What are some challenges when you go to a university far from home?

I don’t know how ‘ far from home ‘ you are going to go or want to study, but I also went to study far from home.For me that was lead, while I lived in a village next to Arnhem. That was in 2008. I was 19 years old and my mother didn’t think I was going to study in the Randstad: “The mentality there is much harder than what we are accustomed to.”

I found it so doodeng.A week before the academic year started, I cried with the stress. Almost I had registered at a uni closer house. Luckily I continued. My challenges may be a bit dated, but maybe you have some of it.

These were they:

  1. I had to be at rooms. If I were going to the uni by public transport from home I was over 2 hours on the way.

Fortunately, at the time of the Leiden student housing, there was a rule that students who would be more than 1.5 hours on the road were given priority in a room. Because of this I had a room in Leiden within two months.

It was the first time I lived on myself.I then still believed that Tzatziki was a salad and ate a pot as a regular dinner.

  • I was one of the few who lived in rooms. I was expecting several fellow students to live in rooms as well.
  • Nothing was less true. Many students came from the neighbourhood of Leiden, knew each other from high school or via and travelled together to and from the uni.

    Especially the first year I felt somewhat lonely.My roommates were older and one worked even though. In my studies there was another girl who was in the same boat as me. She came all the way from Limburg. I made the mistake of saying that I found her ‘ soft g ‘ adorable. Our fledgling friendship was immediately over.

    By the second year, more and more fellow students were living in rooms and became more sociatic.

  • I constantly stray. It was still for the smartphone era.
  • What I did was view the route on the Internet and with a note make note of the route. On the way I asked passersby if I was still on the right road.

    Sometimes I went by bus, but the buses did not have any screens that indicated the next stop.So I asked the bus driver or fellow passengers if she could give a call. Often enough I still got out wrong. I have seen so much of Leiden and because of that I learned to know the city better.

    What I can give you as a tip: keep Googlemaps at hand, bike a lot and explore the city in your free time.Often you really walk against nice bars, shops and cafes.

    Do you have an appointment in a neighbourhood you haven’t been to before?Cycle the route in your spare time. Believe me, traffic situations can be different than you are used to compared to your current place of residence. I’ve been almost a ticket, because I seemingly cycled ghost. The agent could not tell me how to cycle, so I was allowed to drive.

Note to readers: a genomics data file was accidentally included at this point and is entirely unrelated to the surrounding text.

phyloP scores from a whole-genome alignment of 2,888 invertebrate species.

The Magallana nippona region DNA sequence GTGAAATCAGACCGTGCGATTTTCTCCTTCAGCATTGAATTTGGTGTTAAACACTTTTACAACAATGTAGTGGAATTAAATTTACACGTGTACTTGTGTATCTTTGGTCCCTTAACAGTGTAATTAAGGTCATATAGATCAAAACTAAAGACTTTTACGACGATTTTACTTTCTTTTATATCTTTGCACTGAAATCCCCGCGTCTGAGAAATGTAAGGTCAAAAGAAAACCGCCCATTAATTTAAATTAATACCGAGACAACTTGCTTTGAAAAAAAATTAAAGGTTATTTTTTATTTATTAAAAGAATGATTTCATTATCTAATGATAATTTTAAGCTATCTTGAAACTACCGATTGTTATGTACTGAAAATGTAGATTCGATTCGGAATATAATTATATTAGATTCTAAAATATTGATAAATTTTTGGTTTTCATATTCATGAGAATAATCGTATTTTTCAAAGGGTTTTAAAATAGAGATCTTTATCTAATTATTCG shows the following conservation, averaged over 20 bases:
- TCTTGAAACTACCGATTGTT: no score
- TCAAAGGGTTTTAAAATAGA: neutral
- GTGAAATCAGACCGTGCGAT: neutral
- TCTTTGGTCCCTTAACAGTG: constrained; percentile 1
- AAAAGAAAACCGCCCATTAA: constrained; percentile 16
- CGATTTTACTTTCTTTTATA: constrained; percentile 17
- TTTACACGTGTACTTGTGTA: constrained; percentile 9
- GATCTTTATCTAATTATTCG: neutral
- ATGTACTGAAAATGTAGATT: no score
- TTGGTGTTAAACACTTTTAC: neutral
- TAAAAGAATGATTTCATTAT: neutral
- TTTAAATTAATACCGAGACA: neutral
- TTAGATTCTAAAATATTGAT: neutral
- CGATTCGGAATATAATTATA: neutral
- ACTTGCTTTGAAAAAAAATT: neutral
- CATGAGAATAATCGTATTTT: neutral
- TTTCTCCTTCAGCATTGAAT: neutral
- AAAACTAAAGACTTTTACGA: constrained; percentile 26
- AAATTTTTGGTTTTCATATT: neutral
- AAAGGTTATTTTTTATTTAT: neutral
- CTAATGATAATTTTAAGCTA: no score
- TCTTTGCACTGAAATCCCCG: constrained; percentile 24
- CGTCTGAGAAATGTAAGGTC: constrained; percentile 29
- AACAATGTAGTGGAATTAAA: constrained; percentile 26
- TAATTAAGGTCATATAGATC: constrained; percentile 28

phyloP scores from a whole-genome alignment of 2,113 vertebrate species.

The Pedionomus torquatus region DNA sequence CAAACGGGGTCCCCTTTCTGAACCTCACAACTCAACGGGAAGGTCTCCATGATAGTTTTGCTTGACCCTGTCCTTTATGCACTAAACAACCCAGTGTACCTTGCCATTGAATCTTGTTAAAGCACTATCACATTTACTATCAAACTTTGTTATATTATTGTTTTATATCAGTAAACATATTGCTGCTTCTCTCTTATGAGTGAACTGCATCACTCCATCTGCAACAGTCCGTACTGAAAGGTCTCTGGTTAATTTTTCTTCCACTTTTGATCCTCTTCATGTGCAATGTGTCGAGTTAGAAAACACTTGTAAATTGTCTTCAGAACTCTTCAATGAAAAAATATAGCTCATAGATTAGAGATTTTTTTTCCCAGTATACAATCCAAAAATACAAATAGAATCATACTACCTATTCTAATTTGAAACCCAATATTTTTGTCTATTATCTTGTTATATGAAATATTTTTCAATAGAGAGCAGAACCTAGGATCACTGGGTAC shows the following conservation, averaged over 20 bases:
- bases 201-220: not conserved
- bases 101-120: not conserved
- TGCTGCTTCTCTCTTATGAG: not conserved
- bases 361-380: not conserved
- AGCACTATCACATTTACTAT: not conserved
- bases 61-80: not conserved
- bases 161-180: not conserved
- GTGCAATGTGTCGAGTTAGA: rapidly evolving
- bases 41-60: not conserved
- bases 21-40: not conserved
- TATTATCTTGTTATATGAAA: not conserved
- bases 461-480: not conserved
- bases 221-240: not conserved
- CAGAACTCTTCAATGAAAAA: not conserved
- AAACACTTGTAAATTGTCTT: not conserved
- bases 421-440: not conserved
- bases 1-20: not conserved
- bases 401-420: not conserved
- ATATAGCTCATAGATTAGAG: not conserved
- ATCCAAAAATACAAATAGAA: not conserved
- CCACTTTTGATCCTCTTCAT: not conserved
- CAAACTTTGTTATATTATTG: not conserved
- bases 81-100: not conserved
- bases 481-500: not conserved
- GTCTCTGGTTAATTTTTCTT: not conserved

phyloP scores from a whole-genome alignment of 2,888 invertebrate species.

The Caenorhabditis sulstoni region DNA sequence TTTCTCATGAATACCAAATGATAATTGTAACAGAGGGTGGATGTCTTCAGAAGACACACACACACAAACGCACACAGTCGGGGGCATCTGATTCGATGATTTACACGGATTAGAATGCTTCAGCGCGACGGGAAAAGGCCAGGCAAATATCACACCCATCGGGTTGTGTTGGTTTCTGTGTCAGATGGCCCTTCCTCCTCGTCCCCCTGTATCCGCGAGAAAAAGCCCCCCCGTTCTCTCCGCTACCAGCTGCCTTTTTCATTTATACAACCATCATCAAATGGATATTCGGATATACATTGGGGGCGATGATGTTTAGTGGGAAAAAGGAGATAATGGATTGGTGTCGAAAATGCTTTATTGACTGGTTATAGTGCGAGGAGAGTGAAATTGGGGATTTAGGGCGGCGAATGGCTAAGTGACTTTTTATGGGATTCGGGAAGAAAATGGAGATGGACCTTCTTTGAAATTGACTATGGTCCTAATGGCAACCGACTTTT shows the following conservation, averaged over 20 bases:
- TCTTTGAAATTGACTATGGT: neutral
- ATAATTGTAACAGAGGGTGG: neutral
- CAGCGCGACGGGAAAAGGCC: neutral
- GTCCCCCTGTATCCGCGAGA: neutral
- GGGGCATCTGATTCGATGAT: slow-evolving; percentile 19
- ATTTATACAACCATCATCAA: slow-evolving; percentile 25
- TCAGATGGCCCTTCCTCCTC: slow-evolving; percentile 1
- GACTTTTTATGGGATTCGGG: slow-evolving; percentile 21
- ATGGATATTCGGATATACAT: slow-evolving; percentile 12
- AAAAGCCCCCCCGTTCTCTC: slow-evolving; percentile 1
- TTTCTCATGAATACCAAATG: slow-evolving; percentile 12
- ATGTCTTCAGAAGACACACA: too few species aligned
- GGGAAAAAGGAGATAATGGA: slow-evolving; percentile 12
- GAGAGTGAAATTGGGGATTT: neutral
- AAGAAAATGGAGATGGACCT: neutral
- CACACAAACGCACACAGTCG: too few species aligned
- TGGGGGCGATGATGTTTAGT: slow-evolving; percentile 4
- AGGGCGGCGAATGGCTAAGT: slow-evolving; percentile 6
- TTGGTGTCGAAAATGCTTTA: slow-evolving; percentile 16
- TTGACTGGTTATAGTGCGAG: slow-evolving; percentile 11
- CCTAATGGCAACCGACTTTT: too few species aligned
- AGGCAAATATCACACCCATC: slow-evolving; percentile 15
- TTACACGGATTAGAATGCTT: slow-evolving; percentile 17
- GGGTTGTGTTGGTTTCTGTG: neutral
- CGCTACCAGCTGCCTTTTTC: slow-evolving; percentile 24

• Make friends. As I mentioned before, most fellow students came from the surroundings of Leiden.
  • As a result, they talked with their own friends who still knew them from high school.

    I was the only one of my VWO education to study in Leiden.In addition, I was not in a student association and the people in Leiden could clearly notice that I was not from here because of my Arnhemse accent.

    Seemingly sounded ‘ have ‘ out of my mouth As ‘ Hebban ‘.Really got a lot to hear. And my ‘ Ajuus ‘ farewell greeting was also a real no go.

    My tip: Go to places as much as possible to meet new people.Go to the activities of your study association and your uni, see what’s to do in the city, volunteer work… step really out of your comfort zone. I followed a course at a student association with a joint dinner, I went to a classic play on the uni and I was a volunteer at the library. Really do your best to meet new people.

  • My old social life was also far away. My friends all went to study in Nijmegen.
  • And just like my Leiden fellow students, they all traveled together to the uni and were speaking after the lectures. Afterwards I heard the stories.

    I was used to seeing my friends every day, but now I had to bother to talk to them.Especially in the beginning I missed them very much, but when I started to build a social life in Leiden it became less and more.

    I have to say that my challenges really took place especially in the first year.Then I knew the city on my thumb, I had nice friends and lived there for five years with great pleasure. Last I walked through Leiden again and I got flashbacks to all the cool stuff I’ve been doing there.

    Looking back, I have learnt so much from these challenges.Because of the new, sometimes stressful situations, I had to be creative in finding solutions. I still use those solutions when I am abroad or live in a new city. In my one on the path in an unknown city? No problem!

    Oh, and before I went to study I found people stepping down Doodeng.I got over this very quickly in Leiden.

    Best of luck with your study.It’s going to be a fun time where you’ll remember with a lot of nostalgia. Really!

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